Disaster medicine is an area of medicine which is focused on providing appropriate medical responses to disaster. Specialists in this field have training in a number of different areas which enables them to participate in disaster planning and preparedness, disaster response, and disaster recovery. Many governments have made investments in disaster medicine so that they can be better prepared to deal with disasters and emergency situations which may arise, ranging from terrorist attacks to earthquakes.
In a disaster, ordinary social norms and the infrastructure to which people may be accustomed tend to break down. Doctors who specialize in disaster medicine need to be able to provide a response under conditions such as martial law, lack of electrical power, lack of access to medical facilities, and so forth. Thus, disaster medicine plans ahead, working on developing tools such as mobile disaster units which can respond to a disaster scene quickly to set up tents for survivors, emergency rooms, operating facilities, clinic spaces, and so forth.
One aspect of disaster medicine is readiness and recovery. Many organizations and governments keep standing teams of medical professionals who are prepared to respond to disasters when they occur. These teams can mobilize rapidly, accompanied by equipment loaded in trucks, aircraft, vans, and so forth, bringing relief immediately. Many of these teams regularly practice disaster recovery scenarios, dealing with issues such as managing public health when sanitation services are not available, decontaminating people and areas, triage, and so forth.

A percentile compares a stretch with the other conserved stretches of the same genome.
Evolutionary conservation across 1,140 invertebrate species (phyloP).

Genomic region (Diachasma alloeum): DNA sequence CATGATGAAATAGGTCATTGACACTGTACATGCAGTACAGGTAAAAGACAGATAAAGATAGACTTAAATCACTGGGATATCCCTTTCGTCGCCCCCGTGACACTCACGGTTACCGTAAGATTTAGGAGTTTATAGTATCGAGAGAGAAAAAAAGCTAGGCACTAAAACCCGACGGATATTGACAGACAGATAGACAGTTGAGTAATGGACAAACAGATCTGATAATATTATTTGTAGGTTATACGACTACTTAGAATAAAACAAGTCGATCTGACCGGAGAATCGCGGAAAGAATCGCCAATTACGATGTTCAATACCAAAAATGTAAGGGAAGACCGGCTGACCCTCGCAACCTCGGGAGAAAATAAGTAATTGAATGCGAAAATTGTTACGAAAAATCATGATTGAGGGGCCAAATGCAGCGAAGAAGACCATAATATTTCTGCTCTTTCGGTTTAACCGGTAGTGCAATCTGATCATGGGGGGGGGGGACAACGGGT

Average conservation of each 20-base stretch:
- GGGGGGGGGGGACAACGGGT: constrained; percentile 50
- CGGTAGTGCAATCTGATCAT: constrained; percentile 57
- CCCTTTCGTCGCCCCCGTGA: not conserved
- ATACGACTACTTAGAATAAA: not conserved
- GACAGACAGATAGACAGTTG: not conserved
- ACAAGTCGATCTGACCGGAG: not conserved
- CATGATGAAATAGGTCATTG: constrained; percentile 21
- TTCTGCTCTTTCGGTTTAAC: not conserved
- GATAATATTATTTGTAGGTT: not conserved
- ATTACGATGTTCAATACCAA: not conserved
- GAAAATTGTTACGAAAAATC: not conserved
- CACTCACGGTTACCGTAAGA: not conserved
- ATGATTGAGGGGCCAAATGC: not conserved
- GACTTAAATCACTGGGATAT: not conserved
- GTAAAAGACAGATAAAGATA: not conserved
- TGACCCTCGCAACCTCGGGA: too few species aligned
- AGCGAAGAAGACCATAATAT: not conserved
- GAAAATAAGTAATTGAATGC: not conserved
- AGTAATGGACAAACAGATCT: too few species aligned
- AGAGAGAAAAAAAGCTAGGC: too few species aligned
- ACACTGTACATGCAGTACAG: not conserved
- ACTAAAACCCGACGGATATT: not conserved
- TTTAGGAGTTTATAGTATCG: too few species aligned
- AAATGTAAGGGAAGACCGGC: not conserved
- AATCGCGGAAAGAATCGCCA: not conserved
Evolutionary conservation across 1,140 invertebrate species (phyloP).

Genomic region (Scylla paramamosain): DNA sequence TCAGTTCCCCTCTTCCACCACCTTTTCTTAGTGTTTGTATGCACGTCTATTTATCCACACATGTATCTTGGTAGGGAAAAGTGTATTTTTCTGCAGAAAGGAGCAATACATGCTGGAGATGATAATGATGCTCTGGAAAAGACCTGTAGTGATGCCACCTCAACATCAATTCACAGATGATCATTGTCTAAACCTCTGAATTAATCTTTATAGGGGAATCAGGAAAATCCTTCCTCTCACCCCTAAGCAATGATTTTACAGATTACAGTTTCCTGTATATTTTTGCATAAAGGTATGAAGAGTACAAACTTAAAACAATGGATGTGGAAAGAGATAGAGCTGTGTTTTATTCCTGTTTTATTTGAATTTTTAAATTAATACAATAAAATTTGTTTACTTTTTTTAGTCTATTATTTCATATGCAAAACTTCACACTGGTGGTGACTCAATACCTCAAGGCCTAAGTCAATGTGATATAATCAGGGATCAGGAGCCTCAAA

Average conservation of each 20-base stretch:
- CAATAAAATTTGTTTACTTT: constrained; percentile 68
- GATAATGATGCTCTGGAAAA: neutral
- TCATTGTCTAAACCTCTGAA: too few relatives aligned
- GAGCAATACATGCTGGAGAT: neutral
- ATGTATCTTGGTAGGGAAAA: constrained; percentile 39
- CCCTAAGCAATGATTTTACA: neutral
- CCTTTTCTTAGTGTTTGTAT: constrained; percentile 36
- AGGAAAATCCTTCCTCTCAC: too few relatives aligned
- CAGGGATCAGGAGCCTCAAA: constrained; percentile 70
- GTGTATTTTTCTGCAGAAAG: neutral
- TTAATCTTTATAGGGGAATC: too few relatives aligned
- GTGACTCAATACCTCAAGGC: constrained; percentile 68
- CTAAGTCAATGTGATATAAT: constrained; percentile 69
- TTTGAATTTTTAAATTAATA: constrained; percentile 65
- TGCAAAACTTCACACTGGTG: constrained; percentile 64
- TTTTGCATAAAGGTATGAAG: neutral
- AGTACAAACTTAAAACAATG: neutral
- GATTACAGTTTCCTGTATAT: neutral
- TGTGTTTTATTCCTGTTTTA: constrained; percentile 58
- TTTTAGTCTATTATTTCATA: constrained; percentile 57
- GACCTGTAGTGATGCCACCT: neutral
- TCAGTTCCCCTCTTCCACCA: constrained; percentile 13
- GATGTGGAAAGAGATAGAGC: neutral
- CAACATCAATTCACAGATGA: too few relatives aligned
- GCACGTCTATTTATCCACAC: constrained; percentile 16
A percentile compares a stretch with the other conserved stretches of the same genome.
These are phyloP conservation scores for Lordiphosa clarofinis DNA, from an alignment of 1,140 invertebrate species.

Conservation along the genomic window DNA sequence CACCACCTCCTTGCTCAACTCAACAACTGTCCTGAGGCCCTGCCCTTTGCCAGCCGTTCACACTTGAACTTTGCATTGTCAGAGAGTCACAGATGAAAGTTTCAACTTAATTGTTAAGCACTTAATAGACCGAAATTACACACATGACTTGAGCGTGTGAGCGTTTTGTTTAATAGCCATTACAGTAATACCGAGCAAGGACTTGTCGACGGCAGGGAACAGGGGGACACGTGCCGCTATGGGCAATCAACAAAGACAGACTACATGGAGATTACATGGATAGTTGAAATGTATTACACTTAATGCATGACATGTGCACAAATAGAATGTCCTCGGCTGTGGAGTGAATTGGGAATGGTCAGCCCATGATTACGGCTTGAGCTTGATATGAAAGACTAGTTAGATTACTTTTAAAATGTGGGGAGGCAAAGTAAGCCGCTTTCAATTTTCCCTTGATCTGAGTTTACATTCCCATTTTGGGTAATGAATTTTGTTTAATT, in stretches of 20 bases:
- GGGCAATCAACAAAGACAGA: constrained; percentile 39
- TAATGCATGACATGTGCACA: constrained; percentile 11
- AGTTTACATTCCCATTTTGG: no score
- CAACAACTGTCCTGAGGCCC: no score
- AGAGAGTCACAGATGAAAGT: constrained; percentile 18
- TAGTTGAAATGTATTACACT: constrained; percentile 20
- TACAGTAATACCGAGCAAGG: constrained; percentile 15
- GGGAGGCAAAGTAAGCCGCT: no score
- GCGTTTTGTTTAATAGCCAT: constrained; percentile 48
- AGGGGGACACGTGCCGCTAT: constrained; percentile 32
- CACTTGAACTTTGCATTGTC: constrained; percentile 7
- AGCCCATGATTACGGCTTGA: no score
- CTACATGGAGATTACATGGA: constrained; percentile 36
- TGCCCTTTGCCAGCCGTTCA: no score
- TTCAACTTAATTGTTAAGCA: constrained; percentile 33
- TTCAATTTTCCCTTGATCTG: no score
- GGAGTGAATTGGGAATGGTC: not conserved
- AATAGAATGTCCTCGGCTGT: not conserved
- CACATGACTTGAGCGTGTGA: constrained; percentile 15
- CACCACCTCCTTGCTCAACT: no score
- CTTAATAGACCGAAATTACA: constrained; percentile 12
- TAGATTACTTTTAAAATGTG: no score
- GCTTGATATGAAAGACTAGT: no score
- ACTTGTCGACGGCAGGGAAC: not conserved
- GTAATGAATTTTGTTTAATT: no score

In addition to doctors, disaster medicine also includes public health specialists, emergency responders, political leaders, and financial professionals. Responding quickly and appropriately to a disaster requires a great deal of coordination and effort, along with practice to ensure that people will know what to do when disaster strikes. Disaster medicine can also require a slightly different approach to the practice of medicine; when people lack sophisticated medical facilities, they need to be able to improvise, and they need to be able to think quickly on their feet.
Several universities have disaster medicine training programs which provide training in all areas of disaster medicine. Some of these institutions work with government agencies to set up response protocols and other programs, working on creating a large team of professionals distributed in all regions of the world so that they can respond quickly to emergency needs. Disaster medicine is also an area of interest for many militaries, as militaries are often involved in disaster response and relief efforts.